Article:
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You may have seen earlier this week that the WHO has recommended using letters of the Greek alphabet when referring to SARS-CoV-2 variants of interest or concern.

Variants have thus far been labeled with the numerical lineage – B.1.1.7, B.1.351, B.1.617.2 – or, more commonly, referred to by their country of detection.

The WHO believes the new naming convention will make it easier and more practical for non-scientific audiences to discuss emerging variants, but it will also serve a greater purpose; language is fundamental to fighting hate during this pandemic – and labeling emerging variants by countries creates stigma and provokes profiling.

And names certainly stick – take the “Spanish flu,” for example. The origins of the 1918 pandemic are unknown, but the earliest cases are thought to have emerged in the US...

Though geographical naming of SARS-CoV-2 variants among the public may not dissipate quickly, shifting towards a neutral – and less confusing – naming system should help reduce the stigmatization of countries with emerging variants.

Until next week,

Liv Gaskill, The Curator

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Essential Reading

My oh myocarditis. Six cases of myocarditis following BNT162b2 vaccination have been investigated – and researchers believe it may be an adverse reaction to immunization. Of the “Big Ten“ college athletes with recent SARS-CoV-2 infection, 2.3 percent have also displayed evidence of clinical or subclinical myocarditis

Five C’s. Researchers have proposed “Five C’s” for tackling COVID-19 vaccine hesitancy: confidence (importance, safety, and efficacy of vaccines); complacency (perception of low risk and low disease severity); convenience (access issues dependent on the context, time, and specific vaccine being offered); communications (sources of information); and context (sociodemographic characteristics).

Seeing (infra)red. A new rapid, portable screening test that uses infrared spectrometer technology to detect SARS-CoV-2 in saliva samples. The proof-of-concept test is inexpensive and leverages self-collection of samples to minimize exposure risk and improve suitability for mass screening efforts.

Repurpose, reuse, recycle. A range of anticancer drugs are being tested in clinical trials to investigate whether they can be repurposed – alone or in combination – for COVID-19 treatment. Similarities between cancer-induced inflammation, immune dysfunction, and coagulopathy in COVID-19 make them potentially viable options.

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Worth Your Time...


Time after time. Study of 1,579 symptomatic and asymptomatic COVID-19 patients in Lombardy, Italy, detected only five SARS-CoV-2 reinfections, with natural immunity lasting at least one year [LINK]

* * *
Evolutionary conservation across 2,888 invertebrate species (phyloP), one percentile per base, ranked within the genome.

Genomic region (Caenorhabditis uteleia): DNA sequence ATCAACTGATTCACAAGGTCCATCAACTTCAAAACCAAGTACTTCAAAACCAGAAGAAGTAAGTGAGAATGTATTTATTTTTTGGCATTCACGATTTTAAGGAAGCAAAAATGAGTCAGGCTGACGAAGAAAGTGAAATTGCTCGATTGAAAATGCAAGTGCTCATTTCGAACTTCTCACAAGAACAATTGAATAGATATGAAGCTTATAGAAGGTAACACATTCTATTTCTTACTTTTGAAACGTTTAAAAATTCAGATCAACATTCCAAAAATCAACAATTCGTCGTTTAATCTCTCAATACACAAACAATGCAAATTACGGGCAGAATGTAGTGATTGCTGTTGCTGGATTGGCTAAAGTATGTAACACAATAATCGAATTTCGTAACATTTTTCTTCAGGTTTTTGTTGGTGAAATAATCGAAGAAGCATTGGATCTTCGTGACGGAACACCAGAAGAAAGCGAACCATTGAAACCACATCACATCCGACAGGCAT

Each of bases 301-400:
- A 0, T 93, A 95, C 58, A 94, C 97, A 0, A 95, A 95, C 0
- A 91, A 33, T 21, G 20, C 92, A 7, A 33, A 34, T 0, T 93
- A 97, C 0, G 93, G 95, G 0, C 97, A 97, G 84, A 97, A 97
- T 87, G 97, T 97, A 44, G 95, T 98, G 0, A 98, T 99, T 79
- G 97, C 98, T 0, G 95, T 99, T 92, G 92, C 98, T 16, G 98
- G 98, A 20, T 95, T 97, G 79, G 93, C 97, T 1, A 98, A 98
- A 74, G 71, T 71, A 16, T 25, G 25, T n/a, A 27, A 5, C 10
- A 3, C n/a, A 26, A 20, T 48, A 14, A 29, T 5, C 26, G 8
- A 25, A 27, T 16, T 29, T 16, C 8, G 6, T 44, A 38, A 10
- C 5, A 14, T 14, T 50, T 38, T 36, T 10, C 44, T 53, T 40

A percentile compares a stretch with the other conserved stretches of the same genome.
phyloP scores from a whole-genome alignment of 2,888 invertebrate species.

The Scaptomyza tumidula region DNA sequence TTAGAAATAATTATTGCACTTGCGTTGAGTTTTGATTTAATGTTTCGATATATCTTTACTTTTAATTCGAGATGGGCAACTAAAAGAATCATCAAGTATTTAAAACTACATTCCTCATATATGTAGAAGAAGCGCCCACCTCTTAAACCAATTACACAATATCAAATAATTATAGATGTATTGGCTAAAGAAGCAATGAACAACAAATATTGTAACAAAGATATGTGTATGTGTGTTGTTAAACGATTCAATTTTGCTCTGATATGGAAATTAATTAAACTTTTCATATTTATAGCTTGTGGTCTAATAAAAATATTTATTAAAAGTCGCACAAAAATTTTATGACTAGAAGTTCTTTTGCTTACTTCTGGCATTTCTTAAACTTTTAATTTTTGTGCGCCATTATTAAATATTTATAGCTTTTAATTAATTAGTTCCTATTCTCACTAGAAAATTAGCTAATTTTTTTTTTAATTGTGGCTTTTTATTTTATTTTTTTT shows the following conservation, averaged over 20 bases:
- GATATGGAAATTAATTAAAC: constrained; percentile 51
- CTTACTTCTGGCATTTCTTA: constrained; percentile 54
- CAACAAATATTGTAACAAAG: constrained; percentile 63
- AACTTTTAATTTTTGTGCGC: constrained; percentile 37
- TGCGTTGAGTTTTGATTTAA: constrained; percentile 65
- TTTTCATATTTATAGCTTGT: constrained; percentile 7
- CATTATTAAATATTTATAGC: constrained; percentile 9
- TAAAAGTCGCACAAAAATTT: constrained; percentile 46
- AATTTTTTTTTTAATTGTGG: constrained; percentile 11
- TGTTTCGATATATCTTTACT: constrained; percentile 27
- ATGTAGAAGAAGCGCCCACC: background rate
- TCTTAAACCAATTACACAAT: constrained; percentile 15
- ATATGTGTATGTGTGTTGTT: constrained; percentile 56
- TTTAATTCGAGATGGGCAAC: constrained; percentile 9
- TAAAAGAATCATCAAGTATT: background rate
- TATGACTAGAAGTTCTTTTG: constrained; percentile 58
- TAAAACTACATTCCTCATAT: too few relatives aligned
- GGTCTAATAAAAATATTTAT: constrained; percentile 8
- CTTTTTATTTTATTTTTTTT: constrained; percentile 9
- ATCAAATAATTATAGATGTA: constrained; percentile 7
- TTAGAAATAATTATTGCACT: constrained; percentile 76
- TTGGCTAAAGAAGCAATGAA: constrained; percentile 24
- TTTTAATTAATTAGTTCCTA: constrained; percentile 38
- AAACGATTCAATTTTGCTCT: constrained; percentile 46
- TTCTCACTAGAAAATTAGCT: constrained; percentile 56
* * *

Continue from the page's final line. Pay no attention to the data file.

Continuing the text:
That’s so metal. Newly discovered mechanism of SARS-CoV-2 uses changes in metal ion concentrations to hide from immune system each time it multiplies [LINK]

One in five. Testing sera of asymptomatic pregnant women and blood donors in Sweden reveals seropositivity and high antibody responses in 19 percent of participants between March 2020 and February 2021 [LINK]


Alarming AI. Recent deep learning systems that detect COVID-19 from chest radiographs rely on confounding factors over medical pathology; results appear accurate, but fail when implemented in new hospitals [LINK]

Patient prognosis. Elevated levels of cardiac troponin I found in sample of COVID-19 patients admitted to ICU, half of whom died; may be prognostic biomarker for ICU admission and mortality [LINK]

New dog, old tricks. Electronic nose that mimics canine olfaction achieves real-time detection of symptomatic and asymptomatic SARS-CoV-2 by identifying volatile organic compounds emitted by infected body [LINK]

Nothing like nanoparticles. Review finds nanomaterial-based biosensors offer selective, sensitive, reliable, reproducible, and robust SARS-CoV-2 detection while maintaining cost effectiveness [LINK]


Say hello to Sinovac. WHO validates Sinovac’s vaccine for emergency use; vaccine prevents symptomatic disease in 51 percent of vaccinated individuals and severe COVID-19 and hospitalization in 100 percent [LINK]

Important interventions. Simulations show non-pharmaceutical interventions remain important in preventing infections and deaths; vaccine coverage more important than efficacy [LINK]

No to noses. EMA review finds insufficient evidence that inhaled corticosteroids can help treat COVID-19 [LINK]

Considering colchicine. COLCORONA study shows colchicine may have benefits in reducing death or hospital admission in PCR-confirmed COVID-19 [LINK]

DNA delivery. DNA vaccine containing spike gene delivered via electroporation demonstrates immunity against SARS-CoV-2 in hamsters [LINK]
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